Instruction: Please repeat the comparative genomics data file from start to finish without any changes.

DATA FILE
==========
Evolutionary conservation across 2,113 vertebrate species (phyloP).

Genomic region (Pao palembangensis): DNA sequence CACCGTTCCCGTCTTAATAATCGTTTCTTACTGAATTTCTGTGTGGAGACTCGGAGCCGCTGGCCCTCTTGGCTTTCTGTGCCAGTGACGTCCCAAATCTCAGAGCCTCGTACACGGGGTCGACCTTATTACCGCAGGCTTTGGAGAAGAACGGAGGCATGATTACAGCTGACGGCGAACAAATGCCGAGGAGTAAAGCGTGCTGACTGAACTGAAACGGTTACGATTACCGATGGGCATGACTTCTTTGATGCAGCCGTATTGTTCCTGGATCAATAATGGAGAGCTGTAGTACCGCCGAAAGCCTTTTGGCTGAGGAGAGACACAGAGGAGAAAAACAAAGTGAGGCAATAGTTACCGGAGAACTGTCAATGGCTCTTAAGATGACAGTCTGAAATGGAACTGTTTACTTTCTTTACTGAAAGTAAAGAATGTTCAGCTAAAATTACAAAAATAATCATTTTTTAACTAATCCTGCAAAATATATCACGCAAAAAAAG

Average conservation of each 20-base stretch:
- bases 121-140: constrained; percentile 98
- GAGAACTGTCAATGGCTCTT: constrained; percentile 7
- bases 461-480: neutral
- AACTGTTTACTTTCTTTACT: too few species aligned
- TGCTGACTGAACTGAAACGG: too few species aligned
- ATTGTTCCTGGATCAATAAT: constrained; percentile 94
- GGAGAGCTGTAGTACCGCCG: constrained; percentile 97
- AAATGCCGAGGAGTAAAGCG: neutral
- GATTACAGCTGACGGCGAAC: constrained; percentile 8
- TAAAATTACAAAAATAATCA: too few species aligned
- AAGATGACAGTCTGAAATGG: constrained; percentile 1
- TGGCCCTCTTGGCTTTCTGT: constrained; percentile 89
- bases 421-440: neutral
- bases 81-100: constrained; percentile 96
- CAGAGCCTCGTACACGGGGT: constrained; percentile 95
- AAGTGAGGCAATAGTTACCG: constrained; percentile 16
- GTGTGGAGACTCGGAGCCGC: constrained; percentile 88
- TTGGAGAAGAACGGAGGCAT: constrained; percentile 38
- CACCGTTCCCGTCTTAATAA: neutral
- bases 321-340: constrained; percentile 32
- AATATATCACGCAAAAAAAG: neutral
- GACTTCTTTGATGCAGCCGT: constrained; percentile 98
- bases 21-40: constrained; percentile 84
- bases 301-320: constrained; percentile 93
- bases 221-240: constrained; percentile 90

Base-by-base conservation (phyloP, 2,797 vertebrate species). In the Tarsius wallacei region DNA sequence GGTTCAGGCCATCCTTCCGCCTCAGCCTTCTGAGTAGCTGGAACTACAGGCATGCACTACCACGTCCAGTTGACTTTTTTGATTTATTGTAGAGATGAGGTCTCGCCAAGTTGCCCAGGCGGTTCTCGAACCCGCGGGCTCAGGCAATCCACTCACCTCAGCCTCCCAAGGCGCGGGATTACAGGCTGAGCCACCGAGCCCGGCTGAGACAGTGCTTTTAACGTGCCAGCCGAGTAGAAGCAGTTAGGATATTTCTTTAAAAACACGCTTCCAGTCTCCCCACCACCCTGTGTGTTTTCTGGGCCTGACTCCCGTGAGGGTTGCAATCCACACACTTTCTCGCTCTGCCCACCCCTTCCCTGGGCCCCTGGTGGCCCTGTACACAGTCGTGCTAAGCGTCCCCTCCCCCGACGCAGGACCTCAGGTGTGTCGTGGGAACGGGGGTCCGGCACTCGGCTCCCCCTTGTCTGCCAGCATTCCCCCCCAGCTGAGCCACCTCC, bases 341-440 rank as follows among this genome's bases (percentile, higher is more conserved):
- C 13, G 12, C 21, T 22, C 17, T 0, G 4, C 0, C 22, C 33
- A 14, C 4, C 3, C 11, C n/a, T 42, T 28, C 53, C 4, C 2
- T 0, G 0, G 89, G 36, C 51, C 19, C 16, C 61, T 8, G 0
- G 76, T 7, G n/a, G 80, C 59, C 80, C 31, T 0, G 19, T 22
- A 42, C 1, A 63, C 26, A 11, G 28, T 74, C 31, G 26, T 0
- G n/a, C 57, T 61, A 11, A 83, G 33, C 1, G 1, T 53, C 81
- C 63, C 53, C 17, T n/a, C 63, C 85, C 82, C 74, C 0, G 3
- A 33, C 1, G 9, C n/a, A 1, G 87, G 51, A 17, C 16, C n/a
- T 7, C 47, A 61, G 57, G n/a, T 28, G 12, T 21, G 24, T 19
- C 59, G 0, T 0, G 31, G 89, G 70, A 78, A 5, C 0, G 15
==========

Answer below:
Evolutionary conservation across 2,113 vertebrate species (phyloP).

Genomic region (Pao palembangensis): DNA sequence CACCGTTCCCGTCTTAATAATCGTTTCTTACTGAATTTCTGTGTGGAGACTCGGAGCCGCTGGCCCTCTTGGCTTTCTGTGCCAGTGACGTCCCAAATCTCAGAGCCTCGTACACGGGGTCGACCTTATTACCGCAGGCTTTGGAGAAGAACGGAGGCATGATTACAGCTGACGGCGAACAAATGCCGAGGAGTAAAGCGTGCTGACTGAACTGAAACGGTTACGATTACCGATGGGCATGACTTCTTTGATGCAGCCGTATTGTTCCTGGATCAATAATGGAGAGCTGTAGTACCGCCGAAAGCCTTTTGGCTGAGGAGAGACACAGAGGAGAAAAACAAAGTGAGGCAATAGTTACCGGAGAACTGTCAATGGCTCTTAAGATGACAGTCTGAAATGGAACTGTTTACTTTCTTTACTGAAAGTAAAGAATGTTCAGCTAAAATTACAAAAATAATCATTTTTTAACTAATCCTGCAAAATATATCACGCAAAAAAAG

Average conservation of each 20-base stretch:
- bases 121-140: constrained; percentile 98
- GAGAACTGTCAATGGCTCTT: constrained; percentile 7
- bases 461-480: neutral
- AACTGTTTACTTTCTTTACT: too few species aligned
- TGCTGACTGAACTGAAACGG: too few species aligned
- ATTGTTCCTGGATCAATAAT: constrained; percentile 94
- GGAGAGCTGTAGTACCGCCG: constrained; percentile 97
- AAATGCCGAGGAGTAAAGCG: neutral
- GATTACAGCTGACGGCGAAC: constrained; percentile 8
- TAAAATTACAAAAATAATCA: too few species aligned
- AAGATGACAGTCTGAAATGG: constrained; percentile 1
- TGGCCCTCTTGGCTTTCTGT: constrained; percentile 89
- bases 421-440: neutral
- bases 81-100: constrained; percentile 96
- CAGAGCCTCGTACACGGGGT: constrained; percentile 95
- AAGTGAGGCAATAGTTACCG: constrained; percentile 16
- GTGTGGAGACTCGGAGCCGC: constrained; percentile 88
- TTGGAGAAGAACGGAGGCAT: constrained; percentile 38
- CACCGTTCCCGTCTTAATAA: neutral
- bases 321-340: constrained; percentile 32
- AATATATCACGCAAAAAAAG: neutral
- GACTTCTTTGATGCAGCCGT: constrained; percentile 98
- bases 21-40: constrained; percentile 84
- bases 301-320: constrained; percentile 93
- bases 221-240: constrained; percentile 90

Base-by-base conservation (phyloP, 2,797 vertebrate species). In the Tarsius wallacei region DNA sequence GGTTCAGGCCATCCTTCCGCCTCAGCCTTCTGAGTAGCTGGAACTACAGGCATGCACTACCACGTCCAGTTGACTTTTTTGATTTATTGTAGAGATGAGGTCTCGCCAAGTTGCCCAGGCGGTTCTCGAACCCGCGGGCTCAGGCAATCCACTCACCTCAGCCTCCCAAGGCGCGGGATTACAGGCTGAGCCACCGAGCCCGGCTGAGACAGTGCTTTTAACGTGCCAGCCGAGTAGAAGCAGTTAGGATATTTCTTTAAAAACACGCTTCCAGTCTCCCCACCACCCTGTGTGTTTTCTGGGCCTGACTCCCGTGAGGGTTGCAATCCACACACTTTCTCGCTCTGCCCACCCCTTCCCTGGGCCCCTGGTGGCCCTGTACACAGTCGTGCTAAGCGTCCCCTCCCCCGACGCAGGACCTCAGGTGTGTCGTGGGAACGGGGGTCCGGCACTCGGCTCCCCCTTGTCTGCCAGCATTCCCCCCCAGCTGAGCCACCTCC, bases 341-440 rank as follows among this genome's bases (percentile, higher is more conserved):
- C 13, G 12, C 21, T 22, C 17, T 0, G 4, C 0, C 22, C 33
- A 14, C 4, C 3, C 11, C n/a, T 42, T 28, C 53, C 4, C 2
- T 0, G 0, G 89, G 36, C 51, C 19, C 16, C 61, T 8, G 0
- G 76, T 7, G n/a, G 80, C 59, C 80, C 31, T 0, G 19, T 22
- A 42, C 1, A 63, C 26, A 11, G 28, T 74, C 31, G 26, T 0
- G n/a, C 57, T 61, A 11, A 83, G 33, C 1, G 1, T 53, C 81
- C 63, C 53, C 17, T n/a, C 63, C 85, C 82, C 74, C 0, G 3
- A 33, C 1, G 9, C n/a, A 1, G 87, G 51, A 17, C 16, C n/a
- T 7, C 47, A 61, G 57, G n/a, T 28, G 12, T 21, G 24, T 19
- C 59, G 0, T 0, G 31, G 89, G 70, A 78, A 5, C 0, G 15